1958 DeSoto Firesweep 4-door Sportsman
|Also called||DeSoto Diplomat (export)|
|Assembly||Los Angeles (Maywood) Assembly
|Body and chassis|
|Body style||4-door sedan
4-door station wagon
|Engine||325 cu in (5.3 L) V8 
350 cu in (5.7 L) V8 
361 cu in (5.9 L) V8 
Interior and exterior description
The Firesweep was a lower-priced entry which combined a Dodge shell and chassis with a DeSoto bumper and grill. 1957 models were sold only as imports in Canada. While the Firesweep featured DeSoto's signature tailfins, the front clip (the front section, forward of the firewall) was based on the Dodge Coronet. The most telling feature was the headlight design, housed under heavily chromed lids typical of Dodge. Firesweep grilles were similar to those on other contemporary DeSoto models.
The Firesweep could seat six passengers. It was available initially as a four-door sedan, four-door station wagon, two-door hardtop and four-door hardtop. A convertible was added for 1958. Depending on the body style, Firesweeps weighed between 3,660 and 3,980 lb (1,660 and 1,674 kg). The base price of the Firesweep (1957) was US$3,169 and it was offered in one and two-tone exterior finishes. Features included power steering, power brakes, dashboard clock, push-button radio and whitewall tires.
Production and sales
The first year of the car’s production, 1957, was the best year for Firesweep sales. A decline in DeSoto quality and increasing market pressures led to the end of the Firesweep’s production at the end of the 1959 model year. During 1959 Firesweep cars carried only DeSoto external nameplates.
The final Desoto model, lacking a series name, was offered for the 1961 model year. DeSoto production ended in November 1960.
Engine specifications, transmission, options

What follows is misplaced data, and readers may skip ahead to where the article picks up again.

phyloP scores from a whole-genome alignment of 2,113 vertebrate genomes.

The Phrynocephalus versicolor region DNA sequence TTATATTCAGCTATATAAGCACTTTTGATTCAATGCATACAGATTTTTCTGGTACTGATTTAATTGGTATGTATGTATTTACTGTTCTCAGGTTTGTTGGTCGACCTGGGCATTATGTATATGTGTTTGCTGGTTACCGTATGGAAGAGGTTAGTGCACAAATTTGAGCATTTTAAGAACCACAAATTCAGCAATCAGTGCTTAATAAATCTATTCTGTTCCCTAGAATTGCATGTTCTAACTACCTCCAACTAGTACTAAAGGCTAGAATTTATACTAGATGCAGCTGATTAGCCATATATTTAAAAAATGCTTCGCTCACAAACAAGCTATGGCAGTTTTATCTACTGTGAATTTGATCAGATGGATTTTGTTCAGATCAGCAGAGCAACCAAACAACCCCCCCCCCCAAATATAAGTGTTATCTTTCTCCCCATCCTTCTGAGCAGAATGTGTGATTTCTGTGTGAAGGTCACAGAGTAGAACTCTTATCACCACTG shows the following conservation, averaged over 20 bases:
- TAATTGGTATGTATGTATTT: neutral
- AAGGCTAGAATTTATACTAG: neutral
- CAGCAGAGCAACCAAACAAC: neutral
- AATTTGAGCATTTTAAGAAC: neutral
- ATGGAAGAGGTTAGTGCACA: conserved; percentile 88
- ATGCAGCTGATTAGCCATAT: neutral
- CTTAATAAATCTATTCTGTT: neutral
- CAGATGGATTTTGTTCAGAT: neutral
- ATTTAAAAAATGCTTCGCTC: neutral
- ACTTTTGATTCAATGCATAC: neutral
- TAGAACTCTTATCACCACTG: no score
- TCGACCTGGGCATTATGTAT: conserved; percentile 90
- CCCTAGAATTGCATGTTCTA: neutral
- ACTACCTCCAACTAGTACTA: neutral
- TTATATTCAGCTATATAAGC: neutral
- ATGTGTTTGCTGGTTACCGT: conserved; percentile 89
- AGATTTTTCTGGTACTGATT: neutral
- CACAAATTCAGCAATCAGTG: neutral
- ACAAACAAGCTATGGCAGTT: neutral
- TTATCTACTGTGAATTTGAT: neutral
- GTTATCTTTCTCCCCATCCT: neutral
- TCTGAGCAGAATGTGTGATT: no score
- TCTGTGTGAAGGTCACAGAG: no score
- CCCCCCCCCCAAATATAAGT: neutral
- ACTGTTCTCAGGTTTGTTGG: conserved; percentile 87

In 1957, the DeSoto Firesweep was powered by the Dodge "Poly" 325 V8 with a 2bbl Stromberg down draft carburetor. The 325 was basically a detuned polyspherical combustion chambered version of the Dodge "Red Ram" 325 Hemi. With the optional power-pack four-barrel V8, the 1957 Firesweep produced 260 hp at 4400 rpm. This represented an increase of fifteen horsepower over the two-barrel engine.
The Firesweep was offered with three different transmissions as well, a two-speed PowerFlite, a three-speed TorqueFlite, or a three-speed column-shifted manual.
The Firesweep was available with up to a three-color paint job (the body was a different color than the "sweep" on the side of the body, and the roof was a different color still). DeSoto offered a laundry list of options for the vehicle to include, but not limited to: clock, AM radio, rear speaker, air conditioning, carpeting, deluxe cloth seat inserts, dual rear antennae, deluxe interior lighting, stainless steel stone shields, power steering, and power brakes.
The DeSoto Firesweep was also produced in Australia from 1958 to 1960. Production of the 1958 model began at Chrysler Australia’s Mile End facility in South Australia in early 1958, utilizing CKD components imported from Detroit. It was offered as a four-door sedan with a 350-cubic-inch V8 engine. The 1959 Firesweep, which was released in July 1959, was also assembled from CKD components, and was equipped with a 361-cubic-inch V8 engine and a push-button automatic transmission. The Firesweep was replaced on the Australian market in 1960 by the locally produced Dodge Phoenix.
- John Gunnell, Standard Catalog of American Cars, 1946-1975, Revised 4th edition, Krause Publications, 2002, pages 318 to 322
- The Standard Catalog of American Cars (1946 - 1975), John Gunnell, Kraus Publications, 1987.
- Dodge 1959, Automobile Quarterly 32 #3, Automobile Heritage Publishing Co., pg. 107.
- 1957 DeSoto, Standard Catalog of American Cars, 1946 - 1975, John Gunnell, Krause Publications, 1982, pp. 264 - 265.
- Gavin Farmer, Great Ideas in Motion, 2010, pages 73-77
- News Review, Three Chryslers, Australian Motor Sports, August 1959, page 314